Alcmaeon (mythology)


Alcmaeon (mythology)

In Greek mythology, Alcmaeon, or Alkmáon, was the son of Amphiaraus and Eriphyle. As one of the Epigoni, he was a leader of the Argives who attacked Thebes, taking the city in retaliation for the deaths of their fathers, the Seven Against Thebes, who died while attempting the same thing.

Pindar's eighth Pythian ode relates a prophesy by Amphiarus that the Epigoni will conquer Thebes, and that Alcmaeon will be the first through the gates. [Pindar. Pythian Odes. 8.40-48] Apollodorus also states that the other Epigoni received an oracle instructing them to make Alcmaeon their leader, and therefore convinced him to go with them, although he was unwilling. [Apollodorus, Library, 3.7.2] In Diodorus, Eriphyle persuades her son to join the attackers because she is bribed by Thersander to do so in exchange for the robe of Harmonia, just as she was bribed by Polynices with the necklace of Harmonia to send her husband into battle. [Gantz, Timothy. Early Greek Myth. Baltimore: Johns Hopkins University Press, 1993, p.524] However, in Asklepiades, Amphiarus orders Alcmeon to avenge him on Eriphyle as soon as he is old enough [Gantz, Timothy. Early Greek Myth. Baltimore: Johns Hopkins University Press, 1993, p.525] , making it clear that at least two traditions are present. In most versions, he kills Laodamas, the son of Eteocles, in the battle.

Although sources differ concerning whether Alcmaeon knew about his mother's treachery before he attacked Thebes, all agree that once he returned he killed his mother, possibly with the help of his younger brother Amphhilochus. [Apollodorus, Library, 7.2.5] He was pursued by the Erinyes and driven mad, fleeing first to Arcadia, where his grandfather Oicles ruled, and then to King Phegeus in Psophis, who purified him and gave him his daughter, Arsinoe in Apollodorus and Alphesiboea in Pausanius, in marriage. Alcmaeon gave her the necklace and robe of Harmonia. [Apollodorus, Library, 7.2.5] According to Apollodorus, Alcmaeon's presence caused the land to be infertile, so he went to Delphi for assistance. [Apollodorus, Library, 7.2.5] In Pausanias, it is his own madness which drove him to do so. [Pausanias. Description of Greece. 8.24.8]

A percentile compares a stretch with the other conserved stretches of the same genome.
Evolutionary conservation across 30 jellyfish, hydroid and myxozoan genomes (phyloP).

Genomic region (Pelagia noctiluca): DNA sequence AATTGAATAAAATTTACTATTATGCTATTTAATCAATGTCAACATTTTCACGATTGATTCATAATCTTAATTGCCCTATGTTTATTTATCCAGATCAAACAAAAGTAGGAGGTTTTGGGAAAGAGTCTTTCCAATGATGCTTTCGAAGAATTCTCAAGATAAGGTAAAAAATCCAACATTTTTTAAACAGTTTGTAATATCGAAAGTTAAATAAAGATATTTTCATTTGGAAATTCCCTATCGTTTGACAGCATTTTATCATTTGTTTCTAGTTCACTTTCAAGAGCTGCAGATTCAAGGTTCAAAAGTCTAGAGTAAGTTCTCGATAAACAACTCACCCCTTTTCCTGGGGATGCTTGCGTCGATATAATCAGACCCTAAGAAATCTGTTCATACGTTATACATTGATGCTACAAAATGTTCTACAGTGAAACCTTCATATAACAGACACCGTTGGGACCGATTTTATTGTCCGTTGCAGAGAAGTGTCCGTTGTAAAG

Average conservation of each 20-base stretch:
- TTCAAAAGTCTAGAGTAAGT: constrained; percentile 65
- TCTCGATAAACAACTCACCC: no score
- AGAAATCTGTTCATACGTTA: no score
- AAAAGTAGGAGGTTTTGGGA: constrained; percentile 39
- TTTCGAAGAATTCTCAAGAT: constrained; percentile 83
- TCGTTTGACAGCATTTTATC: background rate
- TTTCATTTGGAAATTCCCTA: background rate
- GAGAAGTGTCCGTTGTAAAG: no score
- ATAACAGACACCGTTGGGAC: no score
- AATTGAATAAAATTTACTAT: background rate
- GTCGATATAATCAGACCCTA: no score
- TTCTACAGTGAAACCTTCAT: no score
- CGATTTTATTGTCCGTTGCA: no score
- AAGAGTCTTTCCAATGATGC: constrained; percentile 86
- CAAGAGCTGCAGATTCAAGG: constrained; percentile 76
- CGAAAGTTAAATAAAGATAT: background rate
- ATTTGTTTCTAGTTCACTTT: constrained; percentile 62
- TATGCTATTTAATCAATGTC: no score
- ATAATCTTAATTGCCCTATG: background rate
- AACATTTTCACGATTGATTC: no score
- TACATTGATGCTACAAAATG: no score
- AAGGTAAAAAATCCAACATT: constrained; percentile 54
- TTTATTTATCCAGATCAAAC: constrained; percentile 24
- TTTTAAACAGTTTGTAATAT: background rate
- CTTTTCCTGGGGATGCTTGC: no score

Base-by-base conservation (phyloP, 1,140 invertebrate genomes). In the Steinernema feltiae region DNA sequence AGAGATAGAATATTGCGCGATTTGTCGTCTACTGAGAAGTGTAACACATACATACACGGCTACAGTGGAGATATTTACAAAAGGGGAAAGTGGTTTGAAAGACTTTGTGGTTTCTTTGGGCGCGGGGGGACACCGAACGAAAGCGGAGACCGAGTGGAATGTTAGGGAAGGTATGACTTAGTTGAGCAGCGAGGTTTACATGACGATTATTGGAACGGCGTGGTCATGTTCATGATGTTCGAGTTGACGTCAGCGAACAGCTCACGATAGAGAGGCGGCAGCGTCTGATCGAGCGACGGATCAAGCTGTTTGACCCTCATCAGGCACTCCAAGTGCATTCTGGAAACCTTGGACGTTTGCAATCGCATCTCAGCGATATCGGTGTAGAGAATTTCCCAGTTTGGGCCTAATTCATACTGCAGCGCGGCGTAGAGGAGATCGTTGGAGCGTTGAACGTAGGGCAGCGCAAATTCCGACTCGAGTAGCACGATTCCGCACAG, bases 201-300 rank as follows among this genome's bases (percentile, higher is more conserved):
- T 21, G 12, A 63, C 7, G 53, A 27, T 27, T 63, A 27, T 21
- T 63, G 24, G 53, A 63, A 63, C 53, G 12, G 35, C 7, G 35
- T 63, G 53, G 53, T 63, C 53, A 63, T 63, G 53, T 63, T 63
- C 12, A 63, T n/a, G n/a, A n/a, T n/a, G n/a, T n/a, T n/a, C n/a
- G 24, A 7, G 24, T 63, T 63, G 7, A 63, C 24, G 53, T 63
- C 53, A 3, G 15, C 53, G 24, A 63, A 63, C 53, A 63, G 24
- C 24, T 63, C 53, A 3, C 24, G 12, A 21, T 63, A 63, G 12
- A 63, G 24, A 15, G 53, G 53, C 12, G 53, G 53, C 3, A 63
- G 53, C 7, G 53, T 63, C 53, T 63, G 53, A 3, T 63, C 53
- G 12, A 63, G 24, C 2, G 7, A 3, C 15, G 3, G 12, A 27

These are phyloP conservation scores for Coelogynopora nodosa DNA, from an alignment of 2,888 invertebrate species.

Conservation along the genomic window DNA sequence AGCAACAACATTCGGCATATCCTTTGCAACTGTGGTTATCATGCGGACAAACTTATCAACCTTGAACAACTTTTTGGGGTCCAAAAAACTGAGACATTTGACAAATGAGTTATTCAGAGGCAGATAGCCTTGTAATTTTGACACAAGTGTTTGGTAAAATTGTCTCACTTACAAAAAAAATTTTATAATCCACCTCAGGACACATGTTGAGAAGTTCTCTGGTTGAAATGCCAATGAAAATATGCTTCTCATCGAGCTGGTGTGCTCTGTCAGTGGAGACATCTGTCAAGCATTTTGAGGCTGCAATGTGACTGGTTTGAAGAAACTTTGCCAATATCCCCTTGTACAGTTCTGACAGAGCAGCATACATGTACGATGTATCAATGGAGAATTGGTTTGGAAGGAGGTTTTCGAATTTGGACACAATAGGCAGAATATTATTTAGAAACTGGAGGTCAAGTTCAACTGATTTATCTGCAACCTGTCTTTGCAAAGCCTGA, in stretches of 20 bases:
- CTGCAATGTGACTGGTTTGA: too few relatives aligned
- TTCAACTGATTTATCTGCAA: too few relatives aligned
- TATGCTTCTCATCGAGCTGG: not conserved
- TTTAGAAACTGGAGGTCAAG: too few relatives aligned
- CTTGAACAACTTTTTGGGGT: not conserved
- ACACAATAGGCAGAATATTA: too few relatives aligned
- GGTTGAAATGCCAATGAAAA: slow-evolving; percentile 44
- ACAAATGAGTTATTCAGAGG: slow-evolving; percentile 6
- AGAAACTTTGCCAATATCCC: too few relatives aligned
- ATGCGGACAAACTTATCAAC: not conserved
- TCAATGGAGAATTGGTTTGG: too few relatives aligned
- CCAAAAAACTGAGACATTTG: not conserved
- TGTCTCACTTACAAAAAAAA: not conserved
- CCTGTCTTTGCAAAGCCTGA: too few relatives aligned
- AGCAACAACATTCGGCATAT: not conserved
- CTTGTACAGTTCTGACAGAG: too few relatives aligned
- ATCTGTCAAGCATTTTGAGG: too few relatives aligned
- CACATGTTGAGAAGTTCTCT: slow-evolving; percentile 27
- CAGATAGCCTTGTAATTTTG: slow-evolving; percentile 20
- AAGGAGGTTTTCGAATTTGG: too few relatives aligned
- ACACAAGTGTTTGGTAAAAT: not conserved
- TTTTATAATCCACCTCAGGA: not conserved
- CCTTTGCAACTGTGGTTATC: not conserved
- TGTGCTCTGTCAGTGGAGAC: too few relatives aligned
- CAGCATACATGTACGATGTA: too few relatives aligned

From there the two accounts generally agree with each other and with Thucydides. Alcmaeon is instructed by the oracle to find a land which did not exist at the time when he was polluted by killing his mother. Accordingly, he goes to a delta of the Achelous river, which was newly formed. There he marries the daughter of the river's god, Callirhoe. She had heard of the famous necklace and robe of Harmonia, and asks Alcmaeon to get them for her. He complies, returning to Psophis and telling king Phegeus that he required the necklace and robe in order to be purified. Either Phegeus or his sons (Agenor and Pronous) discovers the truth from a servant, and they ambush and kill Alcmaeon. [Apollodorus, Library, 3.7.3-8] [Pausanias, Description of Greece, 8.24.8-10] [Thucydides. The Peloponnesian War. 2.102.5] In Apollodorus, Arsinoe, the daughter of Phegeus, chastises her brothers, who put her into a chest and sell her as a slave. [Apollodorus. Library. 3.7.5] Meanwhile, Callirhoe prays to Zeus that her sons will grow up instantaneously so that they might take revenge on her husband's murderers. Zeus grants this, and Amphoterus and Acarnan meet the sons of Phegeus at Agapenor's house, when they are on their way to Delphi to dedicate Harmonia's robe and necklace there. After killing them, Amphoterus and Alcmaeon continue to Psophis and killed king Phegeus and his queen, after which they are forced to flee to Tegea. [Apollodorus, Library. 3.7.6]